These two words might seem poles apart to many, but are in fact very connected to each other. Whether you are a senior who is about to graduate or a freshman, still trying to adjust to college life, engaging into research is never too early! Undergraduates, who get involved into research studies, reap numerous benefits – impressive resume, honing of critical thinking and analytical skills and getting connected to various faculty members. Further, if you are contemplating of going to graduate school, this is the one and only chance you will ever get to show your research ability!
Reach out to faculty researchers in your department or school
It can be a dreadful task for many students to approach professors. However, professors in the department or in your school of expertise are the best resources which are readily available and accessible. It always starts with writing them an email which is basically about introducing yourself, what are your research interests and how do YOUR research interests MATCH with THEM. A common mistake to avoid here is not to send a generic email to every professor you know, but rather think thoroughly how eventually you can integrate their research group with bringing your own research ideas or interest on board. It would make no sense to work with a professor whose interests are alien to you!
Another great step is to talk with professors with whom you are already having classes and getting to know about research projects they are currently working on. It is highly probable at one point or the other that they need research assistants on their team and that offer might go to you given you had already demonstrated enthusiasm to work with them. They might even suggest colleagues who are looking for help on their projects. Getting connected to their network is the key element here!
Write a short research proposal
Get started on a preliminary research proposal having these essential components: the health issue, the rationale of studying this health issue and target population, novelty of study and contribution to knowledge, proposed methods and timeline of study. As an undergraduate, you might have encountered many situations where you have thought of the why of this situation or phenomenon and what eventually could have been done. This is your chance to brainstorm on different topics of interest to you and to pick out the one which you are most passionate about.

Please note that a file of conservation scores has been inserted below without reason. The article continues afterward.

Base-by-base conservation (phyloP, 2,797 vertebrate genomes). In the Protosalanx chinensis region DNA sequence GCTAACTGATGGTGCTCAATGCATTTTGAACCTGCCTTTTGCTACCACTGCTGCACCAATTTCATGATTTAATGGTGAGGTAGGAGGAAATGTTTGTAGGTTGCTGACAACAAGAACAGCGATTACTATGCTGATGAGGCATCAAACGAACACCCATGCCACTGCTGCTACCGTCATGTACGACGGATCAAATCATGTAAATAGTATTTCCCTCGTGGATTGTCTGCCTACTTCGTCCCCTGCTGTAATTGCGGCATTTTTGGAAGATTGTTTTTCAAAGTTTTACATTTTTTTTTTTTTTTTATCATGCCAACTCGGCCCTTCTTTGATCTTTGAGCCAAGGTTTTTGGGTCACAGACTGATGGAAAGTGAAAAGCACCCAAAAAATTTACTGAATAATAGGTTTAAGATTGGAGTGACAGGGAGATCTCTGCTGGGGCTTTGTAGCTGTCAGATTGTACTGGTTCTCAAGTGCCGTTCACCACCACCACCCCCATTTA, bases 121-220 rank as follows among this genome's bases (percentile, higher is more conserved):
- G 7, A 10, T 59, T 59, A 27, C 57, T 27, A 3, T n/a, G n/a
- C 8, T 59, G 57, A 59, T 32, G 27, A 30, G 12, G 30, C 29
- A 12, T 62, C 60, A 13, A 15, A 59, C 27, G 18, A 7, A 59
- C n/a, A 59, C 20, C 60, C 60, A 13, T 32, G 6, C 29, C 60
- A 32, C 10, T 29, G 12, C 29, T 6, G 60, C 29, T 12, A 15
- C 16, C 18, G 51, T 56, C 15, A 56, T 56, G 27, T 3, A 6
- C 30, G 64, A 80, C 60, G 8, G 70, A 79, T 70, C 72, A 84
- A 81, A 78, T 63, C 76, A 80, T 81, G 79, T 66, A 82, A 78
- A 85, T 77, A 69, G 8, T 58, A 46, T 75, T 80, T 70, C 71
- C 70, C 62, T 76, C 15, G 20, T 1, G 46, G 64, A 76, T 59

Look for research internships
Many times, while looking for jobs, students ignore research-related internships or opportunities since they believe graduate students will be hired. Though this might be true in the majority of cases, some research opportunities are available to undergraduate students as interns. Be sure to read well the job specifications or requirements. Often, summer internships related to research are offered for at least 2 couple of years where the intern is free to work on the project during consecutive years and if you are the candidate they are looking for, why not try. One of the best advice I have ever got was:
TRY, TRY AND TRY UNTIL YOU NAIL IT!
Make the most out of research-related workshops and seminars
Throughout the academic years, there are multiple opportunities to attend workshops and seminars within the School of Public Health. Make the most out of these! For instance, getting to know how to use analytical software tools such as SPSS or SAS is vital for someone who is interested in developing his or her research agenda. In addition, faculty members often present findings related to their ongoing projects through seminars. Attending these seminars is getting a fresh perspective on health-related issues and it is highly likely that you like the focus of one of these projects and consequently, you would want to be involved in some way or the other in the project. Also, you can volunteer for positions to get the experience which is much needed instead of waiting for paid positions.
In research, any experience is good experience! On this note, I would definitely remind you that undergraduates are an active and vital component of the research community at our school and there are different kinds of opportunities for students to collaborate with faculty or graduate students on several projects.
Trishnee is a first year PhD student in the Department of Applied Health Sciences and her major is Health Behavior. She was born and raised in Mauritius and is currently having the best time pursuing her doctoral studies in the wonderful B-town. Her hobbies include cooking, reading romantic novels, and playing with her pets. Anything related to health highly interests her and she hopes to reach out to others on health-related issues that matter.
Categories: Undergraduate Research
IUSPH Career Services
Job opportunities for Indiana University School of Public Health-Bloomington majors are diverse and expanding as the emphasis on living a healthy lifestyle grows around the world. Career Services experts in each of our academic departments will provide one-on-one counseling and career building opportunities throughout your academic career, from choosing the right major to developing a strategy to find a job. They can assist you with:
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